Most games, especially those from the PlayStation era on, age pretty badly. You go back a few years later, and the game you thought was gorgeous is hard on the eyes, and the mechanics you thought were perfect are slippery and sluggish.
And then there’s Red Dead Redemption. Rockstar’s western, released in the heart of the Xbox 360 and PlayStation 3 generation, is back. It hit shelves originally six years ago – a lifetime in video game terms, but it doesn’t look like it’s aged a day.
I’ll admit that the close-ups aren’t so great. The character models have dated a bit. Even then, they look remarkably good. But everything else?
Careful art direction from Rockstar San Diego rode a careful, razor-thin line between realism and fantasy with Red Dead Redemption‘s art, never straying far enough from realism for it to be called stylized, but smoothing out the edges just enough to make something that still holds up.
The first thing I did when the game went live this morning was hop into one of my old saves. John Marston had to lay low in Neuvo Paraiso for a while and ended up getting wrapped up in a civil war there. I put that on hold, though. It’d waited two years since my last play-through, it could wait a bit longer. Instead, I rode for the red cliff faces south of where I’d saved. I’d hoped to head up north to my other favorite spot, Tall Trees, but had forgotten that I was still stuck down south without a way back. Oops – should’ve kept more saves.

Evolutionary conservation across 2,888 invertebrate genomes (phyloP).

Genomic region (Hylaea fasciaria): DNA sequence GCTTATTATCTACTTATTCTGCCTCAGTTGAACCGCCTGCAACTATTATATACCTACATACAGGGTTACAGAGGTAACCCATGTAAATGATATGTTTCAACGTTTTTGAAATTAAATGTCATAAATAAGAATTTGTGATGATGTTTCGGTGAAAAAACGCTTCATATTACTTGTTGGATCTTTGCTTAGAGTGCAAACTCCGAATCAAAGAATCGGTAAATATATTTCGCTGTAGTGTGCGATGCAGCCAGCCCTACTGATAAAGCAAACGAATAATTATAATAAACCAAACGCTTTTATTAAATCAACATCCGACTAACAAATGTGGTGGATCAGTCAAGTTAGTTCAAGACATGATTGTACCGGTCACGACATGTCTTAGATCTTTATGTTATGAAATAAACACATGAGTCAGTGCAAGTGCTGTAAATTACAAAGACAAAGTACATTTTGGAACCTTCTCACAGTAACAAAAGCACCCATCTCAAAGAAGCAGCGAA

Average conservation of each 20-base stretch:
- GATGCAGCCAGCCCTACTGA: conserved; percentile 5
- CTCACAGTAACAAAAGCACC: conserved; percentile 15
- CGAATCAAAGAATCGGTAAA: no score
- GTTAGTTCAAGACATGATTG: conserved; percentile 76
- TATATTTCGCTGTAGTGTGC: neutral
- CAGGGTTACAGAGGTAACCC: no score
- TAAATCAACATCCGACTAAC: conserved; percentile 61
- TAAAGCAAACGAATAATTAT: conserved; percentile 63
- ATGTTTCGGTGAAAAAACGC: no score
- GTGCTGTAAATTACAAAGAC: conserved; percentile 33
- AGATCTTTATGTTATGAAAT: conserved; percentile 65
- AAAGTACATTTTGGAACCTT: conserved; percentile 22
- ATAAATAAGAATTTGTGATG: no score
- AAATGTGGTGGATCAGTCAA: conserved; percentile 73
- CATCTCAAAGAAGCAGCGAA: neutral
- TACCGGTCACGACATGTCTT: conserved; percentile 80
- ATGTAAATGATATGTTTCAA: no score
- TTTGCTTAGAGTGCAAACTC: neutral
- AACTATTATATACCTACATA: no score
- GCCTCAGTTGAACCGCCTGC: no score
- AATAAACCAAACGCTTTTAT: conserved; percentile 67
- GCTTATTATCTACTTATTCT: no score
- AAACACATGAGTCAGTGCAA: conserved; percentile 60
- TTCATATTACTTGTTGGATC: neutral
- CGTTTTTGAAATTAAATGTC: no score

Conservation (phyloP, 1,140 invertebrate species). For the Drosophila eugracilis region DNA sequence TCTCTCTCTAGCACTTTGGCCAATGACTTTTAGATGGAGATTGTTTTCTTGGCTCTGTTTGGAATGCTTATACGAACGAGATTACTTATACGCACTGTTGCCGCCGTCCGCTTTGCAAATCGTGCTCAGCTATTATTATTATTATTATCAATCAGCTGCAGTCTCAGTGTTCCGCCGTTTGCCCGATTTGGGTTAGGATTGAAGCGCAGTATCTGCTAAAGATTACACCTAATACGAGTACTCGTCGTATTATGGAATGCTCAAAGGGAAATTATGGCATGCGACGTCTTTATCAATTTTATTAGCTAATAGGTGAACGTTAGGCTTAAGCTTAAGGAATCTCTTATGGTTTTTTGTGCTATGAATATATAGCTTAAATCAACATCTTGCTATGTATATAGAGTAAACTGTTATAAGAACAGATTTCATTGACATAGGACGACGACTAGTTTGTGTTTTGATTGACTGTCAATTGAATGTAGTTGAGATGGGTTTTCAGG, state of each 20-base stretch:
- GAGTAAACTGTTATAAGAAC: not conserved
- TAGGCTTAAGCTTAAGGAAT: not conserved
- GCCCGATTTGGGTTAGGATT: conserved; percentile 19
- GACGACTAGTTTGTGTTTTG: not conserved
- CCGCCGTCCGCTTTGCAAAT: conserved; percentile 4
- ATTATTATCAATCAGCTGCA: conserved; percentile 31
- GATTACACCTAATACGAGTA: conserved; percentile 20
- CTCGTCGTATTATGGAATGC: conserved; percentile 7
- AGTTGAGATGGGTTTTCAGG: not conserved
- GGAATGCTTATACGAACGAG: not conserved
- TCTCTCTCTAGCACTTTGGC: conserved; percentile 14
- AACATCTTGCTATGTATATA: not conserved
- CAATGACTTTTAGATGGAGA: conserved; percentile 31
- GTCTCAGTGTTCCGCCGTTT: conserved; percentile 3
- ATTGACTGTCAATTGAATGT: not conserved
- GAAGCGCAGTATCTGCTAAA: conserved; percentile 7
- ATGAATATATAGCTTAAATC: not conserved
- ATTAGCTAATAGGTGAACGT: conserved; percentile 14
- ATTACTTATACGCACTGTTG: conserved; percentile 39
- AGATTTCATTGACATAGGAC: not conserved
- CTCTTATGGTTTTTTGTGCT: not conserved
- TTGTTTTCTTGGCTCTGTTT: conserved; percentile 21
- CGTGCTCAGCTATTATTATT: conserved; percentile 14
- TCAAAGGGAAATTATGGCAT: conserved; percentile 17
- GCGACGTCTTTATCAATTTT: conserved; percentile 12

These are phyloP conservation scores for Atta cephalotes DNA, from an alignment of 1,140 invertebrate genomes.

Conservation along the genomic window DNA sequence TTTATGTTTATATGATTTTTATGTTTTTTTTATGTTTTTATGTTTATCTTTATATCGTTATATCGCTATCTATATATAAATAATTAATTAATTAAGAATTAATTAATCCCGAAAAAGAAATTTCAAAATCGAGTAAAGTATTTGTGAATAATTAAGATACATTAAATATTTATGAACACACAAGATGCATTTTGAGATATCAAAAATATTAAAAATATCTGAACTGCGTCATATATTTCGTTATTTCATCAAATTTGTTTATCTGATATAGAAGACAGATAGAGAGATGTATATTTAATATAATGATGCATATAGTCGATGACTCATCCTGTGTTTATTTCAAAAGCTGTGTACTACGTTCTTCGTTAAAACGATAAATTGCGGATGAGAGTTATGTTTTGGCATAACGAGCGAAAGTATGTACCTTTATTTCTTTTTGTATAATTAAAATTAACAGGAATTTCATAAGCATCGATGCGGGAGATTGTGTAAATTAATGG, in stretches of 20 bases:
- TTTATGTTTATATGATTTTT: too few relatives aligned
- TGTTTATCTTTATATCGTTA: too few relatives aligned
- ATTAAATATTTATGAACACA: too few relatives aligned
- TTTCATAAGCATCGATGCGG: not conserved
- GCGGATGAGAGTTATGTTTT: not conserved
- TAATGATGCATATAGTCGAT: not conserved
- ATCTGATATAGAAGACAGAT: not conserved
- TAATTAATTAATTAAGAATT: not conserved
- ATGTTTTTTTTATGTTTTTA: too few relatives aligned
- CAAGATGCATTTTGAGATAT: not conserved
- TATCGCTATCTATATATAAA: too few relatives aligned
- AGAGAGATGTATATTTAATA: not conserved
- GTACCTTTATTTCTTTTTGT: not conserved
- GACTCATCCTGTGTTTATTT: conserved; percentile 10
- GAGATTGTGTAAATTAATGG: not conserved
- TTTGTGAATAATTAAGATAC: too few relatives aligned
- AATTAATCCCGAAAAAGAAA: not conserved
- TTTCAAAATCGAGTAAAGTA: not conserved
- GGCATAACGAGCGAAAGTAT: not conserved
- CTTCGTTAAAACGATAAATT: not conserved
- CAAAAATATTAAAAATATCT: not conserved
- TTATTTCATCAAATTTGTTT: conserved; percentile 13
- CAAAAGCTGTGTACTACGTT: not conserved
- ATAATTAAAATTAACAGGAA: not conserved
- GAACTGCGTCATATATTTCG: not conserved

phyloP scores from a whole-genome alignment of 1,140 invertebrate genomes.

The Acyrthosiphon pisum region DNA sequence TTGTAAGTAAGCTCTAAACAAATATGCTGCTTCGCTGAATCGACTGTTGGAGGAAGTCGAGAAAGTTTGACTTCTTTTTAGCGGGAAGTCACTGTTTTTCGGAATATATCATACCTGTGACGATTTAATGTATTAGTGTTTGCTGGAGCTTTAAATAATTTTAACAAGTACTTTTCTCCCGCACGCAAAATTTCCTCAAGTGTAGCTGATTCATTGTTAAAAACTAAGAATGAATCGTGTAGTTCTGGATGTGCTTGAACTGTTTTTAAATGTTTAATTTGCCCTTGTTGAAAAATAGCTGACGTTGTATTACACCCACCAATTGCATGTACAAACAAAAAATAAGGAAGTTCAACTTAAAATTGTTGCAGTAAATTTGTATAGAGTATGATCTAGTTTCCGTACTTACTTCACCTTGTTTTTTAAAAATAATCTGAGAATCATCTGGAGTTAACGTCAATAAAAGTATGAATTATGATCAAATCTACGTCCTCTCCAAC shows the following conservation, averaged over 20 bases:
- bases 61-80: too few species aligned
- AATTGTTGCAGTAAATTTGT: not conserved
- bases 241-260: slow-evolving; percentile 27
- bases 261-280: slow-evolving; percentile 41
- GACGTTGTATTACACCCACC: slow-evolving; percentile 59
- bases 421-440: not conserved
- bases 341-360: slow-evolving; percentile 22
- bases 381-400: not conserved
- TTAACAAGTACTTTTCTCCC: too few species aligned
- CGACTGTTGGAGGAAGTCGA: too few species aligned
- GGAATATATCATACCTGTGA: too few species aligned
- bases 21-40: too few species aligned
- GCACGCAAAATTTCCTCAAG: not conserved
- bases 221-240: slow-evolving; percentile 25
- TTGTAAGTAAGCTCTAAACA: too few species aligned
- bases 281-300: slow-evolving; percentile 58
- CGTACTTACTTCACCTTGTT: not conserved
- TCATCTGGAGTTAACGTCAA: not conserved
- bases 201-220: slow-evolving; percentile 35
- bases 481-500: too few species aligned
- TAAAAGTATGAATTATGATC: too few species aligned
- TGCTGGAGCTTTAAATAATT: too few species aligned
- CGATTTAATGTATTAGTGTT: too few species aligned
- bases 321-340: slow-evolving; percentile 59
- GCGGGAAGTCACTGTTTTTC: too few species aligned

Everywhere you ride in Red Dead Redemption, it feels like a shot out of movies like Unforgiven or The Good, the Bad and the Ugly. And yet, it feels like a real place. Once you’ve lived in this place long enough, if someone tells you you can find that boar skin you’ve been missing up in Tall Trees, you don’t pull out your map; you just ride. And you never fast travel. If you did, you might miss the sun rising between the plateaus and mesas down south, or through between the birches and firs up north. You won’t experience riding through a wide-open desert in the middle of the night, with the moon lighting everything up so that you can see deer moving on the horizon.
Most open world games feel more like amusement parks waiting for someone to come activate the rides, but Red Dead Redemption, despite being a video game, feels like one that breathes when you’re not there.
Alright, yeah, maybe I should go outside and see a real sunrise, but you know what? Every time the sun comes up in Red Dead Redemption, I stop for a second, even six years later.